Vanguard Group cut investment minimums across dozens of index funds Monday, giving a greater number of investors access to its lowest-cost retail share class and escalating an ongoing battle among money managers to slash costs in a bid to attract more customers.
The asset manager lowered the investment minimum associated with its Admiral shares to $3,000 — down from $10,000 — across 38 index funds.
Among the funds affected are the industry's largest equity-index-tracking funds, the company said: the $708 billion Vanguard Total Stock Market Index Fund and $431 billion Vanguard 500 Index Fund.
Vanguard's latest volley comes on the heels of rival Fidelity Investments' launch of four funds with an expense ratio of zero, making the funds free for investors to access from a cost standpoint. Fidelity also cut fees on several other stock and bond index funds, dropping some expense ratios to as low as 0.015%.
Mutual fund fees overall have declined dramatically over the past two decades. In 2017, equity mutual funds had an average asset-weighted expense of 0.59%, a 40% drop from the nearly 1% expense in 2000, according to the Investment Company Institute.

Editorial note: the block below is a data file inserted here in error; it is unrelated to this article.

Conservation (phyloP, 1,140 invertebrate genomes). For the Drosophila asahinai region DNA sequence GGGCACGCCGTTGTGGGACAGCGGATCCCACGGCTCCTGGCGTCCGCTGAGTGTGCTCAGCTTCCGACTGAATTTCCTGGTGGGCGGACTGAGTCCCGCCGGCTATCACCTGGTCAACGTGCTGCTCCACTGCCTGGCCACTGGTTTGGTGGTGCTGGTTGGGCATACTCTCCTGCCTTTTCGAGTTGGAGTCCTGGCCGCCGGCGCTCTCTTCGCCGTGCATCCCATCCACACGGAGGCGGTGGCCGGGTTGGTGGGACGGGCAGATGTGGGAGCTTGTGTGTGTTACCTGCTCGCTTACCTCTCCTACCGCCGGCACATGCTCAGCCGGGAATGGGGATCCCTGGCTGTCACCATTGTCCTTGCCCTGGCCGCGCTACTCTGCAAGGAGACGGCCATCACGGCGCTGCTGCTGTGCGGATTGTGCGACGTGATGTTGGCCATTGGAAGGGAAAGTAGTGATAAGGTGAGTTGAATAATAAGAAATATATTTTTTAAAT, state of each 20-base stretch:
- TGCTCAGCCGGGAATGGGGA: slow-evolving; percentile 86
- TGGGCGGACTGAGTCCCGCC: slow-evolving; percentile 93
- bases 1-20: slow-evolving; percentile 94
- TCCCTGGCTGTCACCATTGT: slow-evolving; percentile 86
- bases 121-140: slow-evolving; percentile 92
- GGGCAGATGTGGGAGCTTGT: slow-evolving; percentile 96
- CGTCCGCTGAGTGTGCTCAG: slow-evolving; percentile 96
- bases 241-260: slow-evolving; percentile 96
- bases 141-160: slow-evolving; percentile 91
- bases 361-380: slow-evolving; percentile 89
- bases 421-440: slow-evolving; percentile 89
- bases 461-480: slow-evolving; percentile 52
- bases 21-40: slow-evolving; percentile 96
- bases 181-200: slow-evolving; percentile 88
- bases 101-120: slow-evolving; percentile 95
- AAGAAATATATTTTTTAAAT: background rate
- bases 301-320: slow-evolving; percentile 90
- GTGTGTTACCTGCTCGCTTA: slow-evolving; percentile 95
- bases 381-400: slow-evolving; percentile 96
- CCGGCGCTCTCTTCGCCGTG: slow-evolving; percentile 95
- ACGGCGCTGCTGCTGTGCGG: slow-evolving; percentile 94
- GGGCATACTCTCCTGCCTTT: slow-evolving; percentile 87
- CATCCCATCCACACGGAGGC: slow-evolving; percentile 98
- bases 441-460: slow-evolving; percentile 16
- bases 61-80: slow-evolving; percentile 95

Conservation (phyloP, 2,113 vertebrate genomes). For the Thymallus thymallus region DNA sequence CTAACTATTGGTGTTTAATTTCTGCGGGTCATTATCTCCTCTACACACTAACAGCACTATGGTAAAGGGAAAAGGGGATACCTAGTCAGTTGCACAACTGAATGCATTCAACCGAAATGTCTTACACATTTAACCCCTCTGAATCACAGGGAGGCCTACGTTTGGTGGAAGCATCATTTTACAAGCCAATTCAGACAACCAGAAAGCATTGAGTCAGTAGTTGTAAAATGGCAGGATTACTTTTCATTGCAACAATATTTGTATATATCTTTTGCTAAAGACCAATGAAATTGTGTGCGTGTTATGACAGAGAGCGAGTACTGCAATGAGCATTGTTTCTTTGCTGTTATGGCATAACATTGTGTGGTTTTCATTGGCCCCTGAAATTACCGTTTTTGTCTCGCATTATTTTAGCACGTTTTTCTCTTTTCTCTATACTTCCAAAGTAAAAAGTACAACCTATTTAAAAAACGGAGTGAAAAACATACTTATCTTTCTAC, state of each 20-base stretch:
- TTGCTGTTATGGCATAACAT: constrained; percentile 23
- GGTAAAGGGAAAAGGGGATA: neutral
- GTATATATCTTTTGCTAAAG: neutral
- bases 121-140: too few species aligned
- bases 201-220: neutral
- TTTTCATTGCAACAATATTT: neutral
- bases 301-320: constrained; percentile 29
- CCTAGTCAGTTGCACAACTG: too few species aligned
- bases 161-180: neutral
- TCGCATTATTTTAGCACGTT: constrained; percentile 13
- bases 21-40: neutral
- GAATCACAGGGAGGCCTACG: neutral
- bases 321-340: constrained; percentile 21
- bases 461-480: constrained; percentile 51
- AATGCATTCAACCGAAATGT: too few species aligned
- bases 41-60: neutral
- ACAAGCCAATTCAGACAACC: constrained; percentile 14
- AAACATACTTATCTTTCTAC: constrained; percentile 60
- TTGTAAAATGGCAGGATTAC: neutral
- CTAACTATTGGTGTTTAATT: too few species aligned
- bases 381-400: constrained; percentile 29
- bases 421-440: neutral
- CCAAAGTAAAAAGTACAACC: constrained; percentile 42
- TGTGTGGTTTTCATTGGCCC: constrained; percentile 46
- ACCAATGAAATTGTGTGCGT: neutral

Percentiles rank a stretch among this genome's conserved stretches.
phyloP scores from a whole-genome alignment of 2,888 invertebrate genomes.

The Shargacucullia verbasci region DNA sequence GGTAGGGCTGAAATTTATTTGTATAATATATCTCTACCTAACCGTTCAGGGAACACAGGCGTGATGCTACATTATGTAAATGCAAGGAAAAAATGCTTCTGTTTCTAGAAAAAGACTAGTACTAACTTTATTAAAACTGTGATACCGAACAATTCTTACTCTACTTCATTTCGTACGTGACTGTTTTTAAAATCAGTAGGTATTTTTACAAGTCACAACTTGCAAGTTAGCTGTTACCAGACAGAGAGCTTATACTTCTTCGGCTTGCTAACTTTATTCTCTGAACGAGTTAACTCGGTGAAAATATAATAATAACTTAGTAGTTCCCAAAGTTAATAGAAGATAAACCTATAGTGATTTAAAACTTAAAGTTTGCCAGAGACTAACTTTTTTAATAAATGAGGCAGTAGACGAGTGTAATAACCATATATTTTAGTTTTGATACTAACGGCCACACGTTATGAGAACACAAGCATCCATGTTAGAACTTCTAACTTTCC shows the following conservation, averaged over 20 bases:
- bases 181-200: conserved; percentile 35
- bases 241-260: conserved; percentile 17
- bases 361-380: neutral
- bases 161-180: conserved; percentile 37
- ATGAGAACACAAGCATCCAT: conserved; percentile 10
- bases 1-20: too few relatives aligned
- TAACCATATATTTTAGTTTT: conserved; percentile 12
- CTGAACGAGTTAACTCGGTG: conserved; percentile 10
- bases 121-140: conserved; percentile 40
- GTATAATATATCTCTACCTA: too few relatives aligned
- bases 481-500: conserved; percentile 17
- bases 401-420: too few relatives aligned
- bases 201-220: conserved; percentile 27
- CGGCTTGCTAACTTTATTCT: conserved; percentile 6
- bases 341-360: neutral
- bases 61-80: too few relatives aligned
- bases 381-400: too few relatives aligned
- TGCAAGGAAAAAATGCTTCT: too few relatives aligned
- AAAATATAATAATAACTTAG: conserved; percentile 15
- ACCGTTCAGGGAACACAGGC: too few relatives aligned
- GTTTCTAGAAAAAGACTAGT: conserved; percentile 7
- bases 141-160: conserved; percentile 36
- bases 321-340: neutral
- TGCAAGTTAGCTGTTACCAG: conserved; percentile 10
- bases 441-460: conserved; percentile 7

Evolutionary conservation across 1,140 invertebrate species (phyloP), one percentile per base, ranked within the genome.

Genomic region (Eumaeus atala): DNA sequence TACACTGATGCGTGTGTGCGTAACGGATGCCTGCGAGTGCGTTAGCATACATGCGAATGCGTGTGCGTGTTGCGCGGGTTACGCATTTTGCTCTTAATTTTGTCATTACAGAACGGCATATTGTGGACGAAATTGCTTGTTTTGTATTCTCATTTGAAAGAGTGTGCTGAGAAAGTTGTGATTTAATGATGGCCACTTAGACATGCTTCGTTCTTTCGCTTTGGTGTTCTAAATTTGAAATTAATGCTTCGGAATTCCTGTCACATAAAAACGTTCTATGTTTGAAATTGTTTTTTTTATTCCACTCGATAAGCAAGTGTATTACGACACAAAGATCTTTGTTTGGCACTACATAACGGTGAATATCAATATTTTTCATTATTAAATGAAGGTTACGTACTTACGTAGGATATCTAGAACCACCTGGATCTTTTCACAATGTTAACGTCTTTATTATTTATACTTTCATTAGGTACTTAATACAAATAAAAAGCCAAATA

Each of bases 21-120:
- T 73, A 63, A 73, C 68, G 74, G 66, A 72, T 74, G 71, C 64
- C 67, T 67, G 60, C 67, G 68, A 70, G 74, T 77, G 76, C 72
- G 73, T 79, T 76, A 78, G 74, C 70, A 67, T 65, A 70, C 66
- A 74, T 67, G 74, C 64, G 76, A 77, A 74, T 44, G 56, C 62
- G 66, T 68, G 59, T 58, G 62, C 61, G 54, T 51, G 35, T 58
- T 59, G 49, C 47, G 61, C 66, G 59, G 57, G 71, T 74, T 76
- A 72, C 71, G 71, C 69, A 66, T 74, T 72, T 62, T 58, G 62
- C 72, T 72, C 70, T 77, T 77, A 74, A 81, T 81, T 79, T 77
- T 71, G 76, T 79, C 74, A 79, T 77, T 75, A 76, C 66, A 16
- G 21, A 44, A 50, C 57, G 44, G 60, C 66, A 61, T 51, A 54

This past summer, Vanguard also announced it would expand commission-free online transactions to 1,800 exchange-traded funds, up from 77.
Vanguard offers three share classes to investors. Investor shares have an average 0.18% expense ratio, while Admiral shares have an average 0.11% expense ratio. The reduced minimums to access Admiral shares provide cost savings ranging from 15% to 71% when compared with Investor shares, depending on the specific fund, according to Vanguard.
Vanguard also offers institutional shares, which have an average 0.05% expense ratio but are used primarily in institutional settings given their $5 million minimum investment.
Vanguard still requires higher investment minimums to access Admiral shares for other types of funds: The minimum is $50,000 for most actively managed mutual funds and $100,000 for some sector-specific index funds.